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Florida squares off against LSU in College World Series championship

Alex Faedo (left) and Alex Lange have been huge parts of Florida and LSU's success on the way to the College World Series championship. (AP)
June 25, 2017

OMAHA, Neb. -- The top team of the last three decades will meet the best program that has never won a national title in the College World Series finals.The best-of-three series, which begins Monday, pits No. 3 national seed Florida (50-19) against No. 4 national seed Louisiana State (52-18). The

OMAHA, Neb. -- The top team of the last three decades will meet the best program that has never won a national title in the College World Series finals.
The best-of-three series, which begins Monday, pits No. 3 national seed Florida (50-19) against No. 4 national seed Louisiana State (52-18). The Gators have reached the CWS five times (including each of the last three years) and have reached 50 victories four times in 10 seasons under coach Kevin O'Sullivan, but never have finished better than second in Omaha. The Tigers have captured six national championships in 1991, 1993, 1996, 1997, 2000 and 2009 -- while no other school has more than two during that span.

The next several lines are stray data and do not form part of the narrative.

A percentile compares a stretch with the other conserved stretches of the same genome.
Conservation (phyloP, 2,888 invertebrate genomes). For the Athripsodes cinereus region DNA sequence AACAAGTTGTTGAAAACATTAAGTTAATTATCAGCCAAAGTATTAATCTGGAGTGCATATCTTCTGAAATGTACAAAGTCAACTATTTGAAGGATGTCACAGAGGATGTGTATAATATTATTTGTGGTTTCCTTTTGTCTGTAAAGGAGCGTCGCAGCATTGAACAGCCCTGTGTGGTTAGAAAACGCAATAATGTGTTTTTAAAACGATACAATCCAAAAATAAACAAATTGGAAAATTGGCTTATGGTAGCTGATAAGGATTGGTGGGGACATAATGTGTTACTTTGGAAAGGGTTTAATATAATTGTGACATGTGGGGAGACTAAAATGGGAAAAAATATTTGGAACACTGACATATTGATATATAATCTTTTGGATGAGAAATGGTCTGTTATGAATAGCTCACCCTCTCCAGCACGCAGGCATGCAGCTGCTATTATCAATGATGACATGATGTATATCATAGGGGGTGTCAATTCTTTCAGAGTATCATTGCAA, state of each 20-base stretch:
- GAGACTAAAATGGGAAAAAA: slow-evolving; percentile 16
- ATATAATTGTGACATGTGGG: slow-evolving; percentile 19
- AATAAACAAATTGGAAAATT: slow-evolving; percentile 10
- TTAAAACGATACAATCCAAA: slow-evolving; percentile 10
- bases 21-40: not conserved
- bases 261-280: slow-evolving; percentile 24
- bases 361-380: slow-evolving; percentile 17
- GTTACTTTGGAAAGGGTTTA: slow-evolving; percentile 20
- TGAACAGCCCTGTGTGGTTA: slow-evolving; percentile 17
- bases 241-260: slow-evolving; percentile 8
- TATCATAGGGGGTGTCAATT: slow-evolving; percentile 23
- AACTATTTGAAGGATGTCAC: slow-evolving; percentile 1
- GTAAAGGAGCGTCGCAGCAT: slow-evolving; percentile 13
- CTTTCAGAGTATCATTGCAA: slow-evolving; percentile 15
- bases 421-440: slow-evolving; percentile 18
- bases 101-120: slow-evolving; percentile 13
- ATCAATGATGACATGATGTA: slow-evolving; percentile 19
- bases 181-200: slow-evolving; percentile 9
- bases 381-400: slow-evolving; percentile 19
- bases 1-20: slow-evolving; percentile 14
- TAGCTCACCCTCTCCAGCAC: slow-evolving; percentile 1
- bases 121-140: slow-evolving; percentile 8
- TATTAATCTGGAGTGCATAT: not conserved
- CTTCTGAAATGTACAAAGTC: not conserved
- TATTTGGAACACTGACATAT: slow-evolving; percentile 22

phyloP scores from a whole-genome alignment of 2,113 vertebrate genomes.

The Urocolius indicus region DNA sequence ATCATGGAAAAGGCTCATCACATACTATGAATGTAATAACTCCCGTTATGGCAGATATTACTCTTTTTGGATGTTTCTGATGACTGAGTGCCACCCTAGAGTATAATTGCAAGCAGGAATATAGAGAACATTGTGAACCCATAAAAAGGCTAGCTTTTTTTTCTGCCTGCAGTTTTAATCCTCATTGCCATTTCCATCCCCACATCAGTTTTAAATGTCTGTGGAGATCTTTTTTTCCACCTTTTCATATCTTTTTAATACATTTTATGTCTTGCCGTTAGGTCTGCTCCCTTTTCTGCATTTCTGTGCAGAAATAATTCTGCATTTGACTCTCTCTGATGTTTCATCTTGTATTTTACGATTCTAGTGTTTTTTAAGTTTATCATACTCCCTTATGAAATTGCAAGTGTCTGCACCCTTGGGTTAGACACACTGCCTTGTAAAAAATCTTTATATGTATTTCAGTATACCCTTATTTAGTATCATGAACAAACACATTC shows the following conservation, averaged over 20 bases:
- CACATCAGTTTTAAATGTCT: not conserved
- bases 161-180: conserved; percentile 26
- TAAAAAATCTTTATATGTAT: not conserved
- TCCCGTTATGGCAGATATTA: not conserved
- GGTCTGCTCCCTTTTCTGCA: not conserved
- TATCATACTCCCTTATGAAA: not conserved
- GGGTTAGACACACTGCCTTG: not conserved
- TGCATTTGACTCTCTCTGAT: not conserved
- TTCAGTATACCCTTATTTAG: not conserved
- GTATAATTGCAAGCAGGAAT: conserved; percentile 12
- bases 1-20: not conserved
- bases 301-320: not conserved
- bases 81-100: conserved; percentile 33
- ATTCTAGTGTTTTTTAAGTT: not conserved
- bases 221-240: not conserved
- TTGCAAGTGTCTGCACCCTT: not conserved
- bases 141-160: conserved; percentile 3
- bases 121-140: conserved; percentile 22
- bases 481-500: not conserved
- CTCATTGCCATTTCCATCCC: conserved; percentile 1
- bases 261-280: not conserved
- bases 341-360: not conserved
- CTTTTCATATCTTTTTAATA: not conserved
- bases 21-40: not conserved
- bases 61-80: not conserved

As Southeastern Conference foes, the two teams know each other well. They shared the SEC regular-season championship this spring, with Florida taking two of three games between the clubs in Gainesville, Fla, in late March. They'll stage the first championship series featuring conference rivals since South Carolina swept the Gators in 2011.
"It's just like an SEC weekend with more at stake," said LSU senior shortstop Kramer Robertson, who broke out of a 1-for-18 Omaha slump with three hits and a walk in Saturday's 6-1 semifinal defeat of No. 1 national seed Oregon State. "Both teams have great players, great pitchers, play really, really good defense. So both teams are here for a reason. And it's going to be who goes out there and gets the job done."